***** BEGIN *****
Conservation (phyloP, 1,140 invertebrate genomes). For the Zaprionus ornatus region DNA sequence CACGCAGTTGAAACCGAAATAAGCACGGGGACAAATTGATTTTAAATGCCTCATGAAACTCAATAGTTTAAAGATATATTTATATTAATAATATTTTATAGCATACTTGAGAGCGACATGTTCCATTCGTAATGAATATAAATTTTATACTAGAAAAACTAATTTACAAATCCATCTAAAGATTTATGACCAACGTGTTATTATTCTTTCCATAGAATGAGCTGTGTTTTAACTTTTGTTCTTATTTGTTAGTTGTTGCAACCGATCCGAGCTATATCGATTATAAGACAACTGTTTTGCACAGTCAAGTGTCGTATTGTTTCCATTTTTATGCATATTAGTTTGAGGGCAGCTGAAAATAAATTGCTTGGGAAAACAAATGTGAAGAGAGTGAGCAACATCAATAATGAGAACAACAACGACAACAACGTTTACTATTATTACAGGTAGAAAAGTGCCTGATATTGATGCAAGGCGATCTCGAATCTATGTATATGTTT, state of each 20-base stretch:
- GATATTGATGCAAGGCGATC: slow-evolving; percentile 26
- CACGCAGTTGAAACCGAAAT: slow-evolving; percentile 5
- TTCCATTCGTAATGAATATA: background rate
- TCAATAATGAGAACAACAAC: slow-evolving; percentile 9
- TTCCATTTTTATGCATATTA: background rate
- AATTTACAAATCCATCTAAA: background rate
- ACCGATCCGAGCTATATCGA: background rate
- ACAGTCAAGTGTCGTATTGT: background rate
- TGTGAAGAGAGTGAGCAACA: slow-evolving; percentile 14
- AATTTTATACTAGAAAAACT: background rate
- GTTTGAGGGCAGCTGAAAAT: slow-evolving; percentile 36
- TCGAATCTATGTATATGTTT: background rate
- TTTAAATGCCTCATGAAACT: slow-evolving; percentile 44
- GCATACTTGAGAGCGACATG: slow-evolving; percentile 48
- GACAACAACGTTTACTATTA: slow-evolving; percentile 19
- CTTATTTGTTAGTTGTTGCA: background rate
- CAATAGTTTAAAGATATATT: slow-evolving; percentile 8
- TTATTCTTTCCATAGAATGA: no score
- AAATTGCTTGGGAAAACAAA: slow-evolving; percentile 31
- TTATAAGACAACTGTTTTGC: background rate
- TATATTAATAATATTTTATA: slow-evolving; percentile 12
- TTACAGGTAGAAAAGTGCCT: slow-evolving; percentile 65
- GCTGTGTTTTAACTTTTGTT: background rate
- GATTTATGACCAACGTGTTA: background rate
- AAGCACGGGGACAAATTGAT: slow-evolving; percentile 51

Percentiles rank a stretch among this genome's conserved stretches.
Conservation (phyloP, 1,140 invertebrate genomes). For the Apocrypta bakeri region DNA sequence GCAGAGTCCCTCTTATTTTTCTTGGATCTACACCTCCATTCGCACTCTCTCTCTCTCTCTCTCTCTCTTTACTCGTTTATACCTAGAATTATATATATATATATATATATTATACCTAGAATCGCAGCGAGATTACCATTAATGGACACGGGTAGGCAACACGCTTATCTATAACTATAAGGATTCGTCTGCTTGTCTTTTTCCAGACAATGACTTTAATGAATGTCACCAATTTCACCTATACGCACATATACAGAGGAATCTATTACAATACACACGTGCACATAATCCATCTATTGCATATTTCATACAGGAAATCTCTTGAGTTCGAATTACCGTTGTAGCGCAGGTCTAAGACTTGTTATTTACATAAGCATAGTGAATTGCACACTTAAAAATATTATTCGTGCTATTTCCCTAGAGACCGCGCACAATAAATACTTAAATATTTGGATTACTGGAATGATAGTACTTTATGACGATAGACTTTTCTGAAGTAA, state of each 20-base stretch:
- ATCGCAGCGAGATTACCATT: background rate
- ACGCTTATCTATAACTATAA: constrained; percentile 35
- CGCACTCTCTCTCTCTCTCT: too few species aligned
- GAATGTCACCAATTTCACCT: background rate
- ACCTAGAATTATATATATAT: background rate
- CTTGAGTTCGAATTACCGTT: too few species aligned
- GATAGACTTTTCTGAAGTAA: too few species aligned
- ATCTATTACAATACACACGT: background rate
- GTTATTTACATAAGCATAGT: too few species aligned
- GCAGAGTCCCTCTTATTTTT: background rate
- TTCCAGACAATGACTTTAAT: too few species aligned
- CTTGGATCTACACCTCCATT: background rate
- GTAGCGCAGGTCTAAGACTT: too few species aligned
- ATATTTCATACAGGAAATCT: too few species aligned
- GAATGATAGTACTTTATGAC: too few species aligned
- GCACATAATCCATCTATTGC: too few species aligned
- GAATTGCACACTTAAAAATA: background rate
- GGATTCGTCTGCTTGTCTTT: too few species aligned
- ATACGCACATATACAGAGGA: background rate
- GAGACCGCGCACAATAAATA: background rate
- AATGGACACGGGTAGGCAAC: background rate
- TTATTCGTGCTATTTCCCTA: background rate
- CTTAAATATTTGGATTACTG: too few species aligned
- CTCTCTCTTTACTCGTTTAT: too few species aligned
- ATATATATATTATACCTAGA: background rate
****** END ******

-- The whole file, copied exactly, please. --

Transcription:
Conservation (phyloP, 1,140 invertebrate genomes). For the Zaprionus ornatus region DNA sequence CACGCAGTTGAAACCGAAATAAGCACGGGGACAAATTGATTTTAAATGCCTCATGAAACTCAATAGTTTAAAGATATATTTATATTAATAATATTTTATAGCATACTTGAGAGCGACATGTTCCATTCGTAATGAATATAAATTTTATACTAGAAAAACTAATTTACAAATCCATCTAAAGATTTATGACCAACGTGTTATTATTCTTTCCATAGAATGAGCTGTGTTTTAACTTTTGTTCTTATTTGTTAGTTGTTGCAACCGATCCGAGCTATATCGATTATAAGACAACTGTTTTGCACAGTCAAGTGTCGTATTGTTTCCATTTTTATGCATATTAGTTTGAGGGCAGCTGAAAATAAATTGCTTGGGAAAACAAATGTGAAGAGAGTGAGCAACATCAATAATGAGAACAACAACGACAACAACGTTTACTATTATTACAGGTAGAAAAGTGCCTGATATTGATGCAAGGCGATCTCGAATCTATGTATATGTTT, state of each 20-base stretch:
- GATATTGATGCAAGGCGATC: slow-evolving; percentile 26
- CACGCAGTTGAAACCGAAAT: slow-evolving; percentile 5
- TTCCATTCGTAATGAATATA: background rate
- TCAATAATGAGAACAACAAC: slow-evolving; percentile 9
- TTCCATTTTTATGCATATTA: background rate
- AATTTACAAATCCATCTAAA: background rate
- ACCGATCCGAGCTATATCGA: background rate
- ACAGTCAAGTGTCGTATTGT: background rate
- TGTGAAGAGAGTGAGCAACA: slow-evolving; percentile 14
- AATTTTATACTAGAAAAACT: background rate
- GTTTGAGGGCAGCTGAAAAT: slow-evolving; percentile 36
- TCGAATCTATGTATATGTTT: background rate
- TTTAAATGCCTCATGAAACT: slow-evolving; percentile 44
- GCATACTTGAGAGCGACATG: slow-evolving; percentile 48
- GACAACAACGTTTACTATTA: slow-evolving; percentile 19
- CTTATTTGTTAGTTGTTGCA: background rate
- CAATAGTTTAAAGATATATT: slow-evolving; percentile 8
- TTATTCTTTCCATAGAATGA: no score
- AAATTGCTTGGGAAAACAAA: slow-evolving; percentile 31
- TTATAAGACAACTGTTTTGC: background rate
- TATATTAATAATATTTTATA: slow-evolving; percentile 12
- TTACAGGTAGAAAAGTGCCT: slow-evolving; percentile 65
- GCTGTGTTTTAACTTTTGTT: background rate
- GATTTATGACCAACGTGTTA: background rate
- AAGCACGGGGACAAATTGAT: slow-evolving; percentile 51

Percentiles rank a stretch among this genome's conserved stretches.
Conservation (phyloP, 1,140 invertebrate genomes). For the Apocrypta bakeri region DNA sequence GCAGAGTCCCTCTTATTTTTCTTGGATCTACACCTCCATTCGCACTCTCTCTCTCTCTCTCTCTCTCTTTACTCGTTTATACCTAGAATTATATATATATATATATATATTATACCTAGAATCGCAGCGAGATTACCATTAATGGACACGGGTAGGCAACACGCTTATCTATAACTATAAGGATTCGTCTGCTTGTCTTTTTCCAGACAATGACTTTAATGAATGTCACCAATTTCACCTATACGCACATATACAGAGGAATCTATTACAATACACACGTGCACATAATCCATCTATTGCATATTTCATACAGGAAATCTCTTGAGTTCGAATTACCGTTGTAGCGCAGGTCTAAGACTTGTTATTTACATAAGCATAGTGAATTGCACACTTAAAAATATTATTCGTGCTATTTCCCTAGAGACCGCGCACAATAAATACTTAAATATTTGGATTACTGGAATGATAGTACTTTATGACGATAGACTTTTCTGAAGTAA, state of each 20-base stretch:
- ATCGCAGCGAGATTACCATT: background rate
- ACGCTTATCTATAACTATAA: constrained; percentile 35
- CGCACTCTCTCTCTCTCTCT: too few species aligned
- GAATGTCACCAATTTCACCT: background rate
- ACCTAGAATTATATATATAT: background rate
- CTTGAGTTCGAATTACCGTT: too few species aligned
- GATAGACTTTTCTGAAGTAA: too few species aligned
- ATCTATTACAATACACACGT: background rate
- GTTATTTACATAAGCATAGT: too few species aligned
- GCAGAGTCCCTCTTATTTTT: background rate
- TTCCAGACAATGACTTTAAT: too few species aligned
- CTTGGATCTACACCTCCATT: background rate
- GTAGCGCAGGTCTAAGACTT: too few species aligned
- ATATTTCATACAGGAAATCT: too few species aligned
- GAATGATAGTACTTTATGAC: too few species aligned
- GCACATAATCCATCTATTGC: too few species aligned
- GAATTGCACACTTAAAAATA: background rate
- GGATTCGTCTGCTTGTCTTT: too few species aligned
- ATACGCACATATACAGAGGA: background rate
- GAGACCGCGCACAATAAATA: background rate
- AATGGACACGGGTAGGCAAC: background rate
- TTATTCGTGCTATTTCCCTA: background rate
- CTTAAATATTTGGATTACTG: too few species aligned
- CTCTCTCTTTACTCGTTTAT: too few species aligned
- ATATATATATTATACCTAGA: background rate